For details of when and how to pay fees and charges, please see our Student Finance Guide.

For students continuing on this programme, fees will increase year on year by no more than RPI + 3% in each academic year of study except where regulated.* 

Your fee status

The University will assess your fee status as part of the application process. If you are uncertain about your fee status you may wish to seek advice from UKCISA before applying.

Additional costs

Find out more about accommodation and living costs, plus general additional costs that you may pay when studying at Kent.

Funding

We have a range of subject-specific awards and scholarships for academic, sporting and musical achievement.

Search scholarships

Kent offers generous financial support schemes to assist eligible undergraduate students during their studies. See our funding page for more details. 

The Kent Scholarship for Academic Excellence

At Kent we recognise, encourage and reward excellence. We have created the Kent Scholarship for Academic Excellence. 

The scholarship will be awarded to any applicant who achieves a minimum of A*AA over three A levels, or the equivalent qualifications (including BTEC and IB) as specified on our scholarships pages.

Teaching and assessment

Teaching amounts to approximately 16 hours of lectures and classes per week. Modules that involve programming or working with computer software packages usually include practical sessions.

The majority of Stage 1 modules are assessed by end-of-year examinations. Many Stage 2 and 3 modules include coursework which normally counts for 20% of the final assessment. Both Stage 2 and 3 marks count towards your final degree result.

Contact hours

For a student studying full time, each academic year of the programme will comprise 1200 learning hours which include both direct contact hours and private study hours.  The precise breakdown of hours will be subject dependent and will vary according to modules.  Please refer to the individual module details under Course Structure.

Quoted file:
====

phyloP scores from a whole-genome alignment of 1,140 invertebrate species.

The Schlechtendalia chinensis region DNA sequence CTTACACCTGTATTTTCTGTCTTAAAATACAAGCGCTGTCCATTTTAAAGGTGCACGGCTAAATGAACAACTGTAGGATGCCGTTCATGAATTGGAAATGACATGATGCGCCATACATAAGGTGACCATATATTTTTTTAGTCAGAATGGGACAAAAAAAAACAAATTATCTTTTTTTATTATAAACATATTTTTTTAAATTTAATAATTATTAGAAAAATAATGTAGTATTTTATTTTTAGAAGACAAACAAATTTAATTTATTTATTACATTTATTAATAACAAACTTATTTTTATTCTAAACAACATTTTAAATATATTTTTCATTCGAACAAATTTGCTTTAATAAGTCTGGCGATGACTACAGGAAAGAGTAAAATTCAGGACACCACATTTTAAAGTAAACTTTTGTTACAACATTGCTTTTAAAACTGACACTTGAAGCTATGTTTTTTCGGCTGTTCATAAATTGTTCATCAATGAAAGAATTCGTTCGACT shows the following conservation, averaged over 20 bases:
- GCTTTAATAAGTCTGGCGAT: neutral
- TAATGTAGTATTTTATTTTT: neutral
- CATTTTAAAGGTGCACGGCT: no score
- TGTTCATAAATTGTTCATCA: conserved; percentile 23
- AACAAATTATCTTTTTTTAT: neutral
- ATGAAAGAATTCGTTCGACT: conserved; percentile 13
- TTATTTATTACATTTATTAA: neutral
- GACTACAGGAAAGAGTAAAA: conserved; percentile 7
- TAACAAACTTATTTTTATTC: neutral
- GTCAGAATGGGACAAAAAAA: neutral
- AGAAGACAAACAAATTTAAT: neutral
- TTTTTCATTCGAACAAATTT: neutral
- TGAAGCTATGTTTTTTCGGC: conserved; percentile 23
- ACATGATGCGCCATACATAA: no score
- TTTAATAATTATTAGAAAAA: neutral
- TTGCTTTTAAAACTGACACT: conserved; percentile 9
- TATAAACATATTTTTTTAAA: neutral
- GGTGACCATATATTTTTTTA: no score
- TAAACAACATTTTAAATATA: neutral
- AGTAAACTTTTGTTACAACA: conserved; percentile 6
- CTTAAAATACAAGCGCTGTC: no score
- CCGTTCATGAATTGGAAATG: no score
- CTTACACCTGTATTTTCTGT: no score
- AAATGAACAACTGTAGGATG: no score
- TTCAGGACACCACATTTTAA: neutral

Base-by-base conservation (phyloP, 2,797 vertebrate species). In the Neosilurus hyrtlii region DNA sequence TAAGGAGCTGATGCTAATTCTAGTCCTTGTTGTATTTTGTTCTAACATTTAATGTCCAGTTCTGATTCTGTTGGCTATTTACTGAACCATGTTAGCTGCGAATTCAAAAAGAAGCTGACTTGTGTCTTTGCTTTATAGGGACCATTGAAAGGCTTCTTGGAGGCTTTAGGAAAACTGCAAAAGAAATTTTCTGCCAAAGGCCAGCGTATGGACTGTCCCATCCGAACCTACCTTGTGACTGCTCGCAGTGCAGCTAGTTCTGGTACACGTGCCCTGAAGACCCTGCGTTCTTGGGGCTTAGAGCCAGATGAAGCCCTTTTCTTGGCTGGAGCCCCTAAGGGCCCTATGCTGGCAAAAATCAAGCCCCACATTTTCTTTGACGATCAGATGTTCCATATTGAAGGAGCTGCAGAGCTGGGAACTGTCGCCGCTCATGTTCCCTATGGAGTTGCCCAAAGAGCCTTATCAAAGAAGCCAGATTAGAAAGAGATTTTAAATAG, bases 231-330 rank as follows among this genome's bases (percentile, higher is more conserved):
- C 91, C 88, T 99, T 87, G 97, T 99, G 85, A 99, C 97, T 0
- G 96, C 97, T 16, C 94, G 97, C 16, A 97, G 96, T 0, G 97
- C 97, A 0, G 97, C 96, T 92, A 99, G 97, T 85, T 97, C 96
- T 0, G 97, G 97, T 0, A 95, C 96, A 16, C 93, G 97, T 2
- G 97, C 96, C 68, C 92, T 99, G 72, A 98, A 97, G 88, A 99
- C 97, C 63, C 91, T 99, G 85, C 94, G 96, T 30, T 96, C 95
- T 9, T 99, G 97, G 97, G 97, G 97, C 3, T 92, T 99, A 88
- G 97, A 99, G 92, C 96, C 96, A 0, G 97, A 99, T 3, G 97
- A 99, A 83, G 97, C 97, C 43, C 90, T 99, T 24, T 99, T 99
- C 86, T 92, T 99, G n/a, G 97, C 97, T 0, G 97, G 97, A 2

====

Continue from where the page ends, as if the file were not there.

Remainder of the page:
Methods of assessment will vary according to subject specialism and individual modules.  Please refer to the individual module details under Course Structure.

Programme aims

The programme aims to:

  • equip students with the technical appreciation, skills and knowledge appropriate to a degree in Mathematics
  • develop students’ facilities of rigorous reasoning and precise expression
  • develop students’ abilities to formulate and solve mathematical problems
  • encourage an appreciation of recent developments in mathematics and of the links between the theory of mathematics and its practical application
  • provide students with a logical, mathematical approach to solving problems
  • provide students with an enhanced capacity for independent thought and work
  • ensure students are competent in the use of information technology and are familiar with computers and the relevant software
  • provide students with opportunities to study advanced topics in mathematics, engage in research at some level, and develop communication and personal skills.

Learning outcomes

Knowledge and understanding

You gain knowledge and understanding of:

  • the core principles of calculus, algebra, mathematical methods, discrete mathematics, analysis and linear algebra
  • statistics in the areas of probability and inference
  • information technology as relevant to mathematicians
  • methods and techniques of mathematics
  • the role of logical mathematical argument and deductive reasoning.

Intellectual skills